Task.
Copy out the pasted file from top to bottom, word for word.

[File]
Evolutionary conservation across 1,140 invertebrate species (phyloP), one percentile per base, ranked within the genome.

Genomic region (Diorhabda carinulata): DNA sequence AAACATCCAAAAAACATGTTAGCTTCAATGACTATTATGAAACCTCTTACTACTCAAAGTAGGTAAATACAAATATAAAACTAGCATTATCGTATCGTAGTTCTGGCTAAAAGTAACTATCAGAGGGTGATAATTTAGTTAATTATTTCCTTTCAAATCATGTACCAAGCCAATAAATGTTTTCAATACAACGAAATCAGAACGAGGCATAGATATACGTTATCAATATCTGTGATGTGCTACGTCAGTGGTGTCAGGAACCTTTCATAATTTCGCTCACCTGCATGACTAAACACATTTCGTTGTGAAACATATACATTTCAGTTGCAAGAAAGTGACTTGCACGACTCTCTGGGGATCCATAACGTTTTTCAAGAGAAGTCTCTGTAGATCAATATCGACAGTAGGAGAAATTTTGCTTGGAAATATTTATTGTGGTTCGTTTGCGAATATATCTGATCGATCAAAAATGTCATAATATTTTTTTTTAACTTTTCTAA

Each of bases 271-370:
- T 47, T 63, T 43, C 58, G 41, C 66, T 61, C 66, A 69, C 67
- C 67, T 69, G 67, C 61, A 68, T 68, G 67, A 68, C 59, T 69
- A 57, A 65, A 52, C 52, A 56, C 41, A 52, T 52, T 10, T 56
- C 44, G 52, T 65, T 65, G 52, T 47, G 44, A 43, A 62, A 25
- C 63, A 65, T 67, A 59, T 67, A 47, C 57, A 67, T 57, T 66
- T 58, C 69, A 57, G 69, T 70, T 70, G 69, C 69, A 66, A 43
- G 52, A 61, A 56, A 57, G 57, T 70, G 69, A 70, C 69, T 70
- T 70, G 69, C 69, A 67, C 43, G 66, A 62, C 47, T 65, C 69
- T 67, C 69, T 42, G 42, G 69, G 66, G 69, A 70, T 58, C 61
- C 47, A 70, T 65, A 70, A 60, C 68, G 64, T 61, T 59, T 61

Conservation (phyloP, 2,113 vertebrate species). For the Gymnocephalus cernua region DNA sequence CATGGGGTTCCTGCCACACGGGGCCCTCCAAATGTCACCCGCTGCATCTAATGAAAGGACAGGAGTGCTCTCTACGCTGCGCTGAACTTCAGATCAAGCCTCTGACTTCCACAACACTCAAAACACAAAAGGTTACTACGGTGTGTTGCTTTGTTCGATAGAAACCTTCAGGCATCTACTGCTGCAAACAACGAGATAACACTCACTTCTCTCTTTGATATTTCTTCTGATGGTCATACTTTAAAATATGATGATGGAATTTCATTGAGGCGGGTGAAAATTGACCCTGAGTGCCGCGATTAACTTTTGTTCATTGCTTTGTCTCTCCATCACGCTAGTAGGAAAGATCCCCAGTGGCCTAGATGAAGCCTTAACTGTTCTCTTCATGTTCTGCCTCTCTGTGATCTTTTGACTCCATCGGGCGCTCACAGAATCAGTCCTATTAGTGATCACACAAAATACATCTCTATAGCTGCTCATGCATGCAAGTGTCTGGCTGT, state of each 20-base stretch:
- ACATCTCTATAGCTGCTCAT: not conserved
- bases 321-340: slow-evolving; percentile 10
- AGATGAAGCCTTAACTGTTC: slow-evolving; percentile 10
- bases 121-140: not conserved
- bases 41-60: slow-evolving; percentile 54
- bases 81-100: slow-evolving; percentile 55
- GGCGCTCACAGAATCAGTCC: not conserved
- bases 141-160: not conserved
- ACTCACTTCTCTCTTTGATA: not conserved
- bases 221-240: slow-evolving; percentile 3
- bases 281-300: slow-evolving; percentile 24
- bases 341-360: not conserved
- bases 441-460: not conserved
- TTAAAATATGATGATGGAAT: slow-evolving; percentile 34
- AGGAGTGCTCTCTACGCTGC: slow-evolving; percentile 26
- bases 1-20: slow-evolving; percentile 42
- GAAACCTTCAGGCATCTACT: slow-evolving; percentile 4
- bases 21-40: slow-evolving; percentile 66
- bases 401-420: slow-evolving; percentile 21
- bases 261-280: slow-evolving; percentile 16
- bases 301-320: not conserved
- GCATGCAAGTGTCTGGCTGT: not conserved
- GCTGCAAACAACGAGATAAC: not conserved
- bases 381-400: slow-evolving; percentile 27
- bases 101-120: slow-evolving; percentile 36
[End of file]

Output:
Evolutionary conservation across 1,140 invertebrate species (phyloP), one percentile per base, ranked within the genome.

Genomic region (Diorhabda carinulata): DNA sequence AAACATCCAAAAAACATGTTAGCTTCAATGACTATTATGAAACCTCTTACTACTCAAAGTAGGTAAATACAAATATAAAACTAGCATTATCGTATCGTAGTTCTGGCTAAAAGTAACTATCAGAGGGTGATAATTTAGTTAATTATTTCCTTTCAAATCATGTACCAAGCCAATAAATGTTTTCAATACAACGAAATCAGAACGAGGCATAGATATACGTTATCAATATCTGTGATGTGCTACGTCAGTGGTGTCAGGAACCTTTCATAATTTCGCTCACCTGCATGACTAAACACATTTCGTTGTGAAACATATACATTTCAGTTGCAAGAAAGTGACTTGCACGACTCTCTGGGGATCCATAACGTTTTTCAAGAGAAGTCTCTGTAGATCAATATCGACAGTAGGAGAAATTTTGCTTGGAAATATTTATTGTGGTTCGTTTGCGAATATATCTGATCGATCAAAAATGTCATAATATTTTTTTTTAACTTTTCTAA

Each of bases 271-370:
- T 47, T 63, T 43, C 58, G 41, C 66, T 61, C 66, A 69, C 67
- C 67, T 69, G 67, C 61, A 68, T 68, G 67, A 68, C 59, T 69
- A 57, A 65, A 52, C 52, A 56, C 41, A 52, T 52, T 10, T 56
- C 44, G 52, T 65, T 65, G 52, T 47, G 44, A 43, A 62, A 25
- C 63, A 65, T 67, A 59, T 67, A 47, C 57, A 67, T 57, T 66
- T 58, C 69, A 57, G 69, T 70, T 70, G 69, C 69, A 66, A 43
- G 52, A 61, A 56, A 57, G 57, T 70, G 69, A 70, C 69, T 70
- T 70, G 69, C 69, A 67, C 43, G 66, A 62, C 47, T 65, C 69
- T 67, C 69, T 42, G 42, G 69, G 66, G 69, A 70, T 58, C 61
- C 47, A 70, T 65, A 70, A 60, C 68, G 64, T 61, T 59, T 61

Conservation (phyloP, 2,113 vertebrate species). For the Gymnocephalus cernua region DNA sequence CATGGGGTTCCTGCCACACGGGGCCCTCCAAATGTCACCCGCTGCATCTAATGAAAGGACAGGAGTGCTCTCTACGCTGCGCTGAACTTCAGATCAAGCCTCTGACTTCCACAACACTCAAAACACAAAAGGTTACTACGGTGTGTTGCTTTGTTCGATAGAAACCTTCAGGCATCTACTGCTGCAAACAACGAGATAACACTCACTTCTCTCTTTGATATTTCTTCTGATGGTCATACTTTAAAATATGATGATGGAATTTCATTGAGGCGGGTGAAAATTGACCCTGAGTGCCGCGATTAACTTTTGTTCATTGCTTTGTCTCTCCATCACGCTAGTAGGAAAGATCCCCAGTGGCCTAGATGAAGCCTTAACTGTTCTCTTCATGTTCTGCCTCTCTGTGATCTTTTGACTCCATCGGGCGCTCACAGAATCAGTCCTATTAGTGATCACACAAAATACATCTCTATAGCTGCTCATGCATGCAAGTGTCTGGCTGT, state of each 20-base stretch:
- ACATCTCTATAGCTGCTCAT: not conserved
- bases 321-340: slow-evolving; percentile 10
- AGATGAAGCCTTAACTGTTC: slow-evolving; percentile 10
- bases 121-140: not conserved
- bases 41-60: slow-evolving; percentile 54
- bases 81-100: slow-evolving; percentile 55
- GGCGCTCACAGAATCAGTCC: not conserved
- bases 141-160: not conserved
- ACTCACTTCTCTCTTTGATA: not conserved
- bases 221-240: slow-evolving; percentile 3
- bases 281-300: slow-evolving; percentile 24
- bases 341-360: not conserved
- bases 441-460: not conserved
- TTAAAATATGATGATGGAAT: slow-evolving; percentile 34
- AGGAGTGCTCTCTACGCTGC: slow-evolving; percentile 26
- bases 1-20: slow-evolving; percentile 42
- GAAACCTTCAGGCATCTACT: slow-evolving; percentile 4
- bases 21-40: slow-evolving; percentile 66
- bases 401-420: slow-evolving; percentile 21
- bases 261-280: slow-evolving; percentile 16
- bases 301-320: not conserved
- GCATGCAAGTGTCTGGCTGT: not conserved
- GCTGCAAACAACGAGATAAC: not conserved
- bases 381-400: slow-evolving; percentile 27
- bases 101-120: slow-evolving; percentile 36